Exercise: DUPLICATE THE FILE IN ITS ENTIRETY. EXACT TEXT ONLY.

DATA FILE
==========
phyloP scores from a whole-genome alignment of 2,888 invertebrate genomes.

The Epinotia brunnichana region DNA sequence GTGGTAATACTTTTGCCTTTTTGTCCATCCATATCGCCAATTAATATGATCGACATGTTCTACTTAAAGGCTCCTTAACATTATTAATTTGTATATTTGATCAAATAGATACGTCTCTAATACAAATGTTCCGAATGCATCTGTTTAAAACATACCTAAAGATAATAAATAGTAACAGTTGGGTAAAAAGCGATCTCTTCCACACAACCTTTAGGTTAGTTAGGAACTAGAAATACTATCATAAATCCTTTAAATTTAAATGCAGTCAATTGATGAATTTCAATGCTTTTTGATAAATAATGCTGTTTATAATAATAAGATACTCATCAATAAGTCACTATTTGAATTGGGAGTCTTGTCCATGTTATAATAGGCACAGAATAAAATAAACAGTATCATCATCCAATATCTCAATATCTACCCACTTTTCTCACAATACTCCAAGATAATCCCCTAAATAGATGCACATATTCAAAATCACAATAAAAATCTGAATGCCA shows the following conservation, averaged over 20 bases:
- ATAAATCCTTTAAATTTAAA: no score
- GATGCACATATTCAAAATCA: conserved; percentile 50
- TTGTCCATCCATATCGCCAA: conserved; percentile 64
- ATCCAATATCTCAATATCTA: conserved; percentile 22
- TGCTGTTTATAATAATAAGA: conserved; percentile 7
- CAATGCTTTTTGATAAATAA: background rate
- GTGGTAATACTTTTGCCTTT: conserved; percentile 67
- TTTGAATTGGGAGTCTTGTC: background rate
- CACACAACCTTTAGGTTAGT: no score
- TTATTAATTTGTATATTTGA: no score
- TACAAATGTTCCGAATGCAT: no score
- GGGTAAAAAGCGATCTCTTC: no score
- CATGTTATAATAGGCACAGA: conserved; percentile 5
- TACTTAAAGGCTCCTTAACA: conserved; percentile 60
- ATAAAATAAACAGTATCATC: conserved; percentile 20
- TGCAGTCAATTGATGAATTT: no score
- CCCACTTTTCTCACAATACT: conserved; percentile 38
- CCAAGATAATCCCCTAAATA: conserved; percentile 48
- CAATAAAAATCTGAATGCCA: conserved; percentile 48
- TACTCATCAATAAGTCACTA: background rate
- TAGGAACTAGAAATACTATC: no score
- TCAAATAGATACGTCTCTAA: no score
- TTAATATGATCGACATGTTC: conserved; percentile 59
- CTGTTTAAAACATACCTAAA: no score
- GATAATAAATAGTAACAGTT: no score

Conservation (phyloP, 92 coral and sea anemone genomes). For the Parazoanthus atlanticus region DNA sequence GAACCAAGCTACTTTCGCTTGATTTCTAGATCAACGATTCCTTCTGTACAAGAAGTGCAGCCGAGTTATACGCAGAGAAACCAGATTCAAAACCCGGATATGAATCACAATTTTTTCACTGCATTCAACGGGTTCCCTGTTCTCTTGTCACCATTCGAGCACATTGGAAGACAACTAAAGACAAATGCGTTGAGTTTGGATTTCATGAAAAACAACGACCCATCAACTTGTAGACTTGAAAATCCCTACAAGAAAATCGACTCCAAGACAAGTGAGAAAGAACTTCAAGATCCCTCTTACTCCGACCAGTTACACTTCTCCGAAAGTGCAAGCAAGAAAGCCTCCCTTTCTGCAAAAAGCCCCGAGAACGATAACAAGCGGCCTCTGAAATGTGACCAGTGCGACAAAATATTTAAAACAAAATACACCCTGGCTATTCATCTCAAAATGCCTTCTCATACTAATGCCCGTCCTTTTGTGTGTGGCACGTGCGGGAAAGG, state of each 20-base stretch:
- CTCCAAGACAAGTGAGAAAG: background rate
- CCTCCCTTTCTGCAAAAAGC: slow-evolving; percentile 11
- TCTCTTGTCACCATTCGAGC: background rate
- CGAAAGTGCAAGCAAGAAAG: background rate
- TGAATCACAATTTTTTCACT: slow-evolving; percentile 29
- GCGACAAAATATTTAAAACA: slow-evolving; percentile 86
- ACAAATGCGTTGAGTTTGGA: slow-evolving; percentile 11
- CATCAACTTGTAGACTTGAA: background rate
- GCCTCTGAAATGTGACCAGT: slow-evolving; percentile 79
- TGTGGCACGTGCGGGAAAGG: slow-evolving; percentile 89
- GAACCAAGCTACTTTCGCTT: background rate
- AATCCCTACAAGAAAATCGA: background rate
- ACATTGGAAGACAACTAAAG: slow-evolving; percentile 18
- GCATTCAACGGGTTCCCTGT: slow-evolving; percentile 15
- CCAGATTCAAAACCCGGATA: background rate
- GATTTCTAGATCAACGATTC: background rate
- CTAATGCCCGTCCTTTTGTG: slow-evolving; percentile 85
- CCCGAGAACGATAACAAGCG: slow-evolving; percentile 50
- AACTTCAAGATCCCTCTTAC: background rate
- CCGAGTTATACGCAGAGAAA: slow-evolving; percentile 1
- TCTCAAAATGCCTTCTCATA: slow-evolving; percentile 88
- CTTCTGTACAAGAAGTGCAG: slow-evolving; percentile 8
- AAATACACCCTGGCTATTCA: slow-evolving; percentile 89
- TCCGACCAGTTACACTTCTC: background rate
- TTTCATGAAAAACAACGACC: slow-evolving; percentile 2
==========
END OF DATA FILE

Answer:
phyloP scores from a whole-genome alignment of 2,888 invertebrate genomes.

The Epinotia brunnichana region DNA sequence GTGGTAATACTTTTGCCTTTTTGTCCATCCATATCGCCAATTAATATGATCGACATGTTCTACTTAAAGGCTCCTTAACATTATTAATTTGTATATTTGATCAAATAGATACGTCTCTAATACAAATGTTCCGAATGCATCTGTTTAAAACATACCTAAAGATAATAAATAGTAACAGTTGGGTAAAAAGCGATCTCTTCCACACAACCTTTAGGTTAGTTAGGAACTAGAAATACTATCATAAATCCTTTAAATTTAAATGCAGTCAATTGATGAATTTCAATGCTTTTTGATAAATAATGCTGTTTATAATAATAAGATACTCATCAATAAGTCACTATTTGAATTGGGAGTCTTGTCCATGTTATAATAGGCACAGAATAAAATAAACAGTATCATCATCCAATATCTCAATATCTACCCACTTTTCTCACAATACTCCAAGATAATCCCCTAAATAGATGCACATATTCAAAATCACAATAAAAATCTGAATGCCA shows the following conservation, averaged over 20 bases:
- ATAAATCCTTTAAATTTAAA: no score
- GATGCACATATTCAAAATCA: conserved; percentile 50
- TTGTCCATCCATATCGCCAA: conserved; percentile 64
- ATCCAATATCTCAATATCTA: conserved; percentile 22
- TGCTGTTTATAATAATAAGA: conserved; percentile 7
- CAATGCTTTTTGATAAATAA: background rate
- GTGGTAATACTTTTGCCTTT: conserved; percentile 67
- TTTGAATTGGGAGTCTTGTC: background rate
- CACACAACCTTTAGGTTAGT: no score
- TTATTAATTTGTATATTTGA: no score
- TACAAATGTTCCGAATGCAT: no score
- GGGTAAAAAGCGATCTCTTC: no score
- CATGTTATAATAGGCACAGA: conserved; percentile 5
- TACTTAAAGGCTCCTTAACA: conserved; percentile 60
- ATAAAATAAACAGTATCATC: conserved; percentile 20
- TGCAGTCAATTGATGAATTT: no score
- CCCACTTTTCTCACAATACT: conserved; percentile 38
- CCAAGATAATCCCCTAAATA: conserved; percentile 48
- CAATAAAAATCTGAATGCCA: conserved; percentile 48
- TACTCATCAATAAGTCACTA: background rate
- TAGGAACTAGAAATACTATC: no score
- TCAAATAGATACGTCTCTAA: no score
- TTAATATGATCGACATGTTC: conserved; percentile 59
- CTGTTTAAAACATACCTAAA: no score
- GATAATAAATAGTAACAGTT: no score

Conservation (phyloP, 92 coral and sea anemone genomes). For the Parazoanthus atlanticus region DNA sequence GAACCAAGCTACTTTCGCTTGATTTCTAGATCAACGATTCCTTCTGTACAAGAAGTGCAGCCGAGTTATACGCAGAGAAACCAGATTCAAAACCCGGATATGAATCACAATTTTTTCACTGCATTCAACGGGTTCCCTGTTCTCTTGTCACCATTCGAGCACATTGGAAGACAACTAAAGACAAATGCGTTGAGTTTGGATTTCATGAAAAACAACGACCCATCAACTTGTAGACTTGAAAATCCCTACAAGAAAATCGACTCCAAGACAAGTGAGAAAGAACTTCAAGATCCCTCTTACTCCGACCAGTTACACTTCTCCGAAAGTGCAAGCAAGAAAGCCTCCCTTTCTGCAAAAAGCCCCGAGAACGATAACAAGCGGCCTCTGAAATGTGACCAGTGCGACAAAATATTTAAAACAAAATACACCCTGGCTATTCATCTCAAAATGCCTTCTCATACTAATGCCCGTCCTTTTGTGTGTGGCACGTGCGGGAAAGG, state of each 20-base stretch:
- CTCCAAGACAAGTGAGAAAG: background rate
- CCTCCCTTTCTGCAAAAAGC: slow-evolving; percentile 11
- TCTCTTGTCACCATTCGAGC: background rate
- CGAAAGTGCAAGCAAGAAAG: background rate
- TGAATCACAATTTTTTCACT: slow-evolving; percentile 29
- GCGACAAAATATTTAAAACA: slow-evolving; percentile 86
- ACAAATGCGTTGAGTTTGGA: slow-evolving; percentile 11
- CATCAACTTGTAGACTTGAA: background rate
- GCCTCTGAAATGTGACCAGT: slow-evolving; percentile 79
- TGTGGCACGTGCGGGAAAGG: slow-evolving; percentile 89
- GAACCAAGCTACTTTCGCTT: background rate
- AATCCCTACAAGAAAATCGA: background rate
- ACATTGGAAGACAACTAAAG: slow-evolving; percentile 18
- GCATTCAACGGGTTCCCTGT: slow-evolving; percentile 15
- CCAGATTCAAAACCCGGATA: background rate
- GATTTCTAGATCAACGATTC: background rate
- CTAATGCCCGTCCTTTTGTG: slow-evolving; percentile 85
- CCCGAGAACGATAACAAGCG: slow-evolving; percentile 50
- AACTTCAAGATCCCTCTTAC: background rate
- CCGAGTTATACGCAGAGAAA: slow-evolving; percentile 1
- TCTCAAAATGCCTTCTCATA: slow-evolving; percentile 88
- CTTCTGTACAAGAAGTGCAG: slow-evolving; percentile 8
- AAATACACCCTGGCTATTCA: slow-evolving; percentile 89
- TCCGACCAGTTACACTTCTC: background rate
- TTTCATGAAAAACAACGACC: slow-evolving; percentile 2